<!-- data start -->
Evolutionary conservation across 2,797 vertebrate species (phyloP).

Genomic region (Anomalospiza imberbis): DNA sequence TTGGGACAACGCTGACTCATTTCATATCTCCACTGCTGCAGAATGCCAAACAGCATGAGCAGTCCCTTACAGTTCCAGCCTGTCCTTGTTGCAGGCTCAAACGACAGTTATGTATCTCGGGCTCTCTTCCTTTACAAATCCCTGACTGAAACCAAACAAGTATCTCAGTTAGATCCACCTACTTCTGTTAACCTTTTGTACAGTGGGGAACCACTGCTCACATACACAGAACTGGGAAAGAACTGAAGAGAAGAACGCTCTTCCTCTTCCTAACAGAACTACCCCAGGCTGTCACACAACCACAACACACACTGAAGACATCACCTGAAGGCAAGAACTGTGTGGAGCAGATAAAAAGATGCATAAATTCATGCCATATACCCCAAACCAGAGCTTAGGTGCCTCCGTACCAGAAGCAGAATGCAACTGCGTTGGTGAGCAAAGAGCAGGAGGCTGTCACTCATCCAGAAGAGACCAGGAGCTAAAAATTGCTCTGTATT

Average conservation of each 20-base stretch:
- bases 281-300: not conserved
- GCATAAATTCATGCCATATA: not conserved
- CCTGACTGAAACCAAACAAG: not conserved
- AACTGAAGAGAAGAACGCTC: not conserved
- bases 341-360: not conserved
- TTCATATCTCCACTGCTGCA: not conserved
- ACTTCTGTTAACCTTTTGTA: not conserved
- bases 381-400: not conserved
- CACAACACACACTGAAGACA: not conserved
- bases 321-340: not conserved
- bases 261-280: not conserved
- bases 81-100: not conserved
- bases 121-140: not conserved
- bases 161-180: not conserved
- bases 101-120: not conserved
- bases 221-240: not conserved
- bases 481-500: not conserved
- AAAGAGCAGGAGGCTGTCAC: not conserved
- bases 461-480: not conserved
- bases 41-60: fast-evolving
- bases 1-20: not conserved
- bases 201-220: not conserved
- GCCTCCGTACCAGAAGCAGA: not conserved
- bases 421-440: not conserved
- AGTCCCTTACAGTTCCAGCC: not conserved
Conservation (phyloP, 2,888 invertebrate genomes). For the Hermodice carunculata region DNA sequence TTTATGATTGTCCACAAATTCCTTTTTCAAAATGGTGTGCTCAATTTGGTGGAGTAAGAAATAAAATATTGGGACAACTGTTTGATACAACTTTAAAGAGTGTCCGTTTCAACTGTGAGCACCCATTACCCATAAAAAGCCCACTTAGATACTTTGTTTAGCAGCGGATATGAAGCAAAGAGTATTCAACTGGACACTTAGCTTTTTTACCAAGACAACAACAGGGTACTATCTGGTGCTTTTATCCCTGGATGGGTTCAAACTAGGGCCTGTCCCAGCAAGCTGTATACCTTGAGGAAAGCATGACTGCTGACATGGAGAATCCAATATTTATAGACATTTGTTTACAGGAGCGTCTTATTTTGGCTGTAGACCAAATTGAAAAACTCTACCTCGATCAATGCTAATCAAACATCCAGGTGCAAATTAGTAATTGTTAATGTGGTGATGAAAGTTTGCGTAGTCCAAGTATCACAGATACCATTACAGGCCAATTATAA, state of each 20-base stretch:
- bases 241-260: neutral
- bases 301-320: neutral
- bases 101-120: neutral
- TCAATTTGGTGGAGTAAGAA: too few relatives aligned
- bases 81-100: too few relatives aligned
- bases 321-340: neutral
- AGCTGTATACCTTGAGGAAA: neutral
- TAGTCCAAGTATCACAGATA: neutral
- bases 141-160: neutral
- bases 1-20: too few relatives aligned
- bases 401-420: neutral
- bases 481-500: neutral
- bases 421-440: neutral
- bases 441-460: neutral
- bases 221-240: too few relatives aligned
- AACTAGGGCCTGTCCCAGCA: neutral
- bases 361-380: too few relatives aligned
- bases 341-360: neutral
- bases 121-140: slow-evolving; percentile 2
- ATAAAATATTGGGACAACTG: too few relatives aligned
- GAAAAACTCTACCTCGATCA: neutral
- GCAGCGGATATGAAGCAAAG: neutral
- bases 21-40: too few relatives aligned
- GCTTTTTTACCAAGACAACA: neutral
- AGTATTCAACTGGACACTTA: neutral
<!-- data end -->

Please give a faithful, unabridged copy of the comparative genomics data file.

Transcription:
Evolutionary conservation across 2,797 vertebrate species (phyloP).

Genomic region (Anomalospiza imberbis): DNA sequence TTGGGACAACGCTGACTCATTTCATATCTCCACTGCTGCAGAATGCCAAACAGCATGAGCAGTCCCTTACAGTTCCAGCCTGTCCTTGTTGCAGGCTCAAACGACAGTTATGTATCTCGGGCTCTCTTCCTTTACAAATCCCTGACTGAAACCAAACAAGTATCTCAGTTAGATCCACCTACTTCTGTTAACCTTTTGTACAGTGGGGAACCACTGCTCACATACACAGAACTGGGAAAGAACTGAAGAGAAGAACGCTCTTCCTCTTCCTAACAGAACTACCCCAGGCTGTCACACAACCACAACACACACTGAAGACATCACCTGAAGGCAAGAACTGTGTGGAGCAGATAAAAAGATGCATAAATTCATGCCATATACCCCAAACCAGAGCTTAGGTGCCTCCGTACCAGAAGCAGAATGCAACTGCGTTGGTGAGCAAAGAGCAGGAGGCTGTCACTCATCCAGAAGAGACCAGGAGCTAAAAATTGCTCTGTATT

Average conservation of each 20-base stretch:
- bases 281-300: not conserved
- GCATAAATTCATGCCATATA: not conserved
- CCTGACTGAAACCAAACAAG: not conserved
- AACTGAAGAGAAGAACGCTC: not conserved
- bases 341-360: not conserved
- TTCATATCTCCACTGCTGCA: not conserved
- ACTTCTGTTAACCTTTTGTA: not conserved
- bases 381-400: not conserved
- CACAACACACACTGAAGACA: not conserved
- bases 321-340: not conserved
- bases 261-280: not conserved
- bases 81-100: not conserved
- bases 121-140: not conserved
- bases 161-180: not conserved
- bases 101-120: not conserved
- bases 221-240: not conserved
- bases 481-500: not conserved
- AAAGAGCAGGAGGCTGTCAC: not conserved
- bases 461-480: not conserved
- bases 41-60: fast-evolving
- bases 1-20: not conserved
- bases 201-220: not conserved
- GCCTCCGTACCAGAAGCAGA: not conserved
- bases 421-440: not conserved
- AGTCCCTTACAGTTCCAGCC: not conserved
Conservation (phyloP, 2,888 invertebrate genomes). For the Hermodice carunculata region DNA sequence TTTATGATTGTCCACAAATTCCTTTTTCAAAATGGTGTGCTCAATTTGGTGGAGTAAGAAATAAAATATTGGGACAACTGTTTGATACAACTTTAAAGAGTGTCCGTTTCAACTGTGAGCACCCATTACCCATAAAAAGCCCACTTAGATACTTTGTTTAGCAGCGGATATGAAGCAAAGAGTATTCAACTGGACACTTAGCTTTTTTACCAAGACAACAACAGGGTACTATCTGGTGCTTTTATCCCTGGATGGGTTCAAACTAGGGCCTGTCCCAGCAAGCTGTATACCTTGAGGAAAGCATGACTGCTGACATGGAGAATCCAATATTTATAGACATTTGTTTACAGGAGCGTCTTATTTTGGCTGTAGACCAAATTGAAAAACTCTACCTCGATCAATGCTAATCAAACATCCAGGTGCAAATTAGTAATTGTTAATGTGGTGATGAAAGTTTGCGTAGTCCAAGTATCACAGATACCATTACAGGCCAATTATAA, state of each 20-base stretch:
- bases 241-260: neutral
- bases 301-320: neutral
- bases 101-120: neutral
- TCAATTTGGTGGAGTAAGAA: too few relatives aligned
- bases 81-100: too few relatives aligned
- bases 321-340: neutral
- AGCTGTATACCTTGAGGAAA: neutral
- TAGTCCAAGTATCACAGATA: neutral
- bases 141-160: neutral
- bases 1-20: too few relatives aligned
- bases 401-420: neutral
- bases 481-500: neutral
- bases 421-440: neutral
- bases 441-460: neutral
- bases 221-240: too few relatives aligned
- AACTAGGGCCTGTCCCAGCA: neutral
- bases 361-380: too few relatives aligned
- bases 341-360: neutral
- bases 121-140: slow-evolving; percentile 2
- ATAAAATATTGGGACAACTG: too few relatives aligned
- GAAAAACTCTACCTCGATCA: neutral
- GCAGCGGATATGAAGCAAAG: neutral
- bases 21-40: too few relatives aligned
- GCTTTTTTACCAAGACAACA: neutral
- AGTATTCAACTGGACACTTA: neutral